Status and results from the OPERA experimentTomoko Arigaon behalf of the OPERA collaborationA. Einstein Center for Fundamental Physics, LHEP, University of BernAbstract. The OPERA experiment is aiming at the first direct detection of neutrino oscillations in appearance mode throughthe study of the ν μ ν τ channel. The OPERA detector is placed in the CNGS long baseline ν μ beam 730 km away from theneutrino source. The analysis of a sub-sample of the data taken in the 2008-2009 runs was completed. After a brief descriptionof the beam and the experimental setup, we report on event analysis and on a first candidate event, its background estimationand statistical significance.Keywords: Neutrino; Oscillation; Appearance; Tau; EmulsionPACS: 14.60.Lm; 29.40.RgINTRODUCTIONThe atmospheric neutrino oscillations have been studiedby many experiments   . However, the direct observationof flavour transition in appearance mode hasnever been done. OPERA is aiming at the first direct detectionof ν μ ν τ oscillations in appearance mode. Leadplates and emulsion films are used as target and detector,satisfying the requirements for the ν τ appearance: a largetarget mass and a very high spatial accuracy to detect theshort-lived τ lepton decay (cτ =87μm), The observationof neutrino interactions in the OPERA detector have alreadybeen presented . In this document, we report onevent analysis and on a first candidate event, its backgroundestimation and statistical significance.THE CNGS BEAM AND THE OPERADETECTOROPERA is exposed to the CNGS long baseline ν μ beamfrom CERN to LNGS, 730 km away. The average ν μenergy is 17 GeV in order to maximise the numberof ν τ CC interactions. In terms of interactons, the ν¯μcontamination is 2.1% and the ν e and ν¯e contaminationsare lower than 1%, while the number of prompt ν τ isnegligible. The expected interactions for 225 ¢ 10 19 pot(nominal pot in 5 years) are about 24000 events. About10 τ decays are expected to be observed.OPERA is a hybrid detector made of two identicalsuper modules consisting of a target section made ofECC bricks, of a scintillator tracker detector, and of amuon spectrometer. An ECC brick consists of 57 emulsionfilms interleaved with 1 mm thick lead plates. AnOPERA film has 2 emulsion layers of 44 μm thicknesspoured on a 205 μm plastic base. In order to reducethe emulsion scanning load, removable pairs of emulsionfilms called Changeable Sheets (CS) have been used asinterfaces between the scintillator tracker and the ECCbricks.EVENT ANALYSISBricks predicted to contain a neutrino interaction by theelectronic detectors are removed from the target wall andthe CS is detached from the brick and developed underground,then analyzed to validate the brick. After abrick has been validated, its emulsion films are developedand dispatched to the various scanning laboratories.All tracks measured in the CS are followed backuntil they are not found. The stopping point is consideredas either a primary or a secondary vertex, then thevertex is confirmed by scanning a volume with 1 cm 2 ¢15 films, 5 upstream and 10 downstream of the stoppingpoint. A further analysis called decay search procedure isapplied to located vertices to detect possible decay or interactiontopologies. When secondary vertices are foundin the event, a kinematical analysis is performed usingtrack angles and momenta.Momenta of charged particles can be measured inECC using the angular deviations of tracks by MultipleCoulomb Scattering (MCS) in lead . This methodgives a momentum resolution better than 22% for particleswith momenta lower than 6 GeV/c, passing througha brick. For higher momentum, the position deviationsare used for the measurement. The resolution is betterthan 33% for particles with momenta lower than12 GeV/c, passing through a brick. Momenta of muonsreaching the spectrometer are measured with a resolutionof 20% up to 30 GeV/c.The analysis of a sub-sample of 1088 events of the
neutrino data taken in the 2008-2009 runs was completed,corresponding to 189 ¢ 10 19 pot.Charmed particles have similar lifetimes and decaytopologies if charged, so the detection of charm decays isused to check the τ efficiency. In the sample of ν μ CC interactions,20 charm decays have been observed that survivedall the cuts, in agreement with expectations froma MC study, 160 ¦ 29. Out of them 3 have a 1-prongtopology where 08 ¦ 02 are expected. The backgroundfor the total charm sample is about 2 events.Several ν e -induced events have also been observed.THE FIRST ν τ CANDIDATE EVENTThe decay search procedure yielded one candidate eventsatisfying the selection criteria for the ν τ interactionsearch (). The cuts are the same as those defined in theexperimental proposal (,). The event is displayed inFigures 1 and 2.The selection criteria are that there is no tracks compatiblewith a muon or an electron, the secondary vertexand the primary vertex survive the cuts shown in Table 1.TABLE 1. Kinematical variablesVariable Measured Selection criteriaKink angle 42 ¦ 2 >20(mrad)Decay length 1335 ¦ 35 Within 2 plates(μm)P daughter 12·6 3 >2(GeV/c)P T daughter 470·230120 >300 (γ attached)(MeV/c)Missing P T(MeV/c)570·320170 1000Angle Φ 173 ¦ 2 >90(deg)The primary vertex consists of seven tracks of whichone track has a kink. Two electromagnetic showerscaused by γ rays have been detected and they are compatiblewith pointing to the secondary vertex.The invariant mass of the two detected γ rays yieldsa mass consistent with the π 0 mass, ´120 ¦ 20´statµ ¦35´systµµMeVc 2 . Then, the invariant mass of the π γγsystem has a value compatible with that of the ρ (770),´640·12580 ´statµ·10090 ´systµµMeVc2 . The ρ appears inabout 25% of the τ decays.BACKGROUND ESTIMATION ANDSTATISTICAL SIGNIFICANCEThe secondary vertex is compatible with the decay ofτ h ´nπ 0 µν τ . The main background sources to thischannel are• the decays of charmed particles produced in ν μCC interactions where the primary muon is notidentified.• the 1-prong interactions of primary hadrons producedin ν μ CC interactions where the primarymuon is not identified or in ν μ NC interactions.The charm background produced in the ν μ interactionsin the analysed sample is 0.007¦0.004 events, that producedin the ν e interactions is less than 10 3 events.The background from hadron interactions has beenevaluated with a FLUKA based MC code, updated withrespect to the proposal simulations. The kink probabilityto occur in 2 mm lead integrated over the ν μ NC hadronicspectrum yield a background probability of ´19¦01µ¢10 4 NC. This probability decreases to ´38 ¦ 02µ ¢10 5 NC taking into account the cuts on the eventglobal kinematics. This leads to a total of 0.011¦0.006events when misclassified CC events are included.The cross-checks of the 1-prong hadron backgroundestimation have been performed. The tracks of hadronsfrom a sub-sample of neutrino interactions have beenfollowed far from the primary vertex to search decay-likeinteractions. A total length of 9 m has been measured andno event has been found in the signal region (Figure 3).This corresponds to a probability over 2 mm lead smallerthan 154 ¢ 10 3 at 90% C.L. Within the low statistics,the P T distribution agrees with the simulation.We observed 1 event in the 1-prong hadron τ decaychannel, with a background expectation 0.018¦0.007(syst.). The probability to observe 1 event due to a backgroundfluctuation is 1.8% (2.36σ). As all τ decay modeswere included in the search (1-prong μ, 1-prong e, 1-prong hadron, 3-prong hadron), the total background becomes0.045¦0.023 (syst.), the probability to observe1 event due to a background fluctuation becomes 4.5%(2.01σ).CONCLUSIONSData taking in the CNGS beam is going smoothly. Theanalysis of a sub-sample of the neutrino data taken inthe 2008-2009 runs was completed, corresponding to189¢ 10 19 pot out of 225 ¢ 10 19 proposed pot. Decaytopologies due to charmed particles have been observedin good agreement with expectations, as well as severalevents induced by ν e present as a contamination in theν μ beam. One muonless event showing a τ to 1-pronghadronic decay topology has been detected. It is thefirst ν τ candidate event in OPERA, with a statisticalsignificance of 2.36σ (1-prong hadronic decay mode)and 2.01σ (all decay modes). Analysis of the 2008+2009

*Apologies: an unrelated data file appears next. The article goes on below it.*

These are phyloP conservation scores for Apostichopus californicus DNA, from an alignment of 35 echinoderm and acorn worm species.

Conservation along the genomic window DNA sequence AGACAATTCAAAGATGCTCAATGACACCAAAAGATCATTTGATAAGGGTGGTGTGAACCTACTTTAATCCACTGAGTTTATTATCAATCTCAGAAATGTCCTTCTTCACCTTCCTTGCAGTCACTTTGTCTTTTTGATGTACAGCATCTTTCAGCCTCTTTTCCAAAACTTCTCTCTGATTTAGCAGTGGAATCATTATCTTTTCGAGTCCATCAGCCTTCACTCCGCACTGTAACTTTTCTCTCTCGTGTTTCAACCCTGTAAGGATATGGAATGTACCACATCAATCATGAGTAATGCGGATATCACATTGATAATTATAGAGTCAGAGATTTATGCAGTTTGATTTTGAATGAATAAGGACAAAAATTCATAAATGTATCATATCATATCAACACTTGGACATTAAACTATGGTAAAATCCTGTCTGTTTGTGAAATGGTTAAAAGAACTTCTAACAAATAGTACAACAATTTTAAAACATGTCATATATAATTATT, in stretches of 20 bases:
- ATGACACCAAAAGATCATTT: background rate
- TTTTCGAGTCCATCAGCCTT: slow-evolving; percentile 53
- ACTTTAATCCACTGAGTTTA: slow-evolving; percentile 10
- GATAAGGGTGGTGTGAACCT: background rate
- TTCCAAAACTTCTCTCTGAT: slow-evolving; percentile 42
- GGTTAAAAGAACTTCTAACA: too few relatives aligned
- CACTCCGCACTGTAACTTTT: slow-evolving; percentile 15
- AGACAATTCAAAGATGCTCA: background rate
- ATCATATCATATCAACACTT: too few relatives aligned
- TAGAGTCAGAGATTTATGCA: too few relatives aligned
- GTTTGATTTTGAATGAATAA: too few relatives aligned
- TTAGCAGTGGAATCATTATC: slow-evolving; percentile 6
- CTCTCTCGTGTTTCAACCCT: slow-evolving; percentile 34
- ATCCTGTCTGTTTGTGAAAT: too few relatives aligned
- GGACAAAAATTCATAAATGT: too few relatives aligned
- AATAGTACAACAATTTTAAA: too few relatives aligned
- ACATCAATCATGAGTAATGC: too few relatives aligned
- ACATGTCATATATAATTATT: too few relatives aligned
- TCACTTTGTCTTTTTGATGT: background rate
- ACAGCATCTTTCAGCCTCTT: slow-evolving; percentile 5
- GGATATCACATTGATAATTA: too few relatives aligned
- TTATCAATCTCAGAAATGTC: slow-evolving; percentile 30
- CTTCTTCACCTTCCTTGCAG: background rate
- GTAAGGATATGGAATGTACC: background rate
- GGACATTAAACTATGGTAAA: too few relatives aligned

500 μmFIGURE 1.Display of the ν τ candidate event.1000 μm2γ21537P T (GeV/c)Hadronic interaction, 1-prong10.90.80.70.126.96.36.199FIGURE 2.γ168daughterDisplay of the ν τ candidate event (beam view).0.20.100 1 2 3 4 5 6 7 8 9 10Daughter P (GeV/c)FIGURE 3. P-P T plot of the hadronic interactions found inthe reference sample. No event found in the signal region (blueregion).full sample will be completed early next year. Analysisof 2010 events is being performed in parallel.REFERENCES1. SUPER-KAMIOKANDE Collaboration, Y. Fukuda et al.,Phys. Rev. Lett. 81 (1998) 1562;SUPER-KAMIOKANDE Collaboration, K. Abe et al.,Phys. Rev. Lett. 97 (2006) 1718012. K2K Collaboration, M.H. Ahn et al., Phys. Rev. D 74(2006) 0720033. MINOS Collaboration, D.G. Michael et al., Phys. Rev.Lett. 97 (2006) 191801;MINOS Collaboration, P. Adamson et al., Phys. Rev. Lett.101 (2008) 2218044. OPERA Collaboration, N. Agafonova et al., JINST 4(2009) P060205. M. De Serio et al., Nucl. Instrum. Meth. 512 (2003) 539;M. Besnier, PhD thesis (2008) Universit de Savoie,LAPP-T-2008-026. OPERA Collaboration, N. Agafonova et al., Phys. Lett. B691 (2010) 138-1457. OPERA Collaboration, M. Guler et al., An appearanceexperiment to search for ν μ ν τ oscillations in theCNGS beam, Experimental proposal, CERN/SPSC2000-028.8. OPERA Collaboration, M. Guler et al., Status report onthe OPERA experiment, CERN/SPSC 2001-025.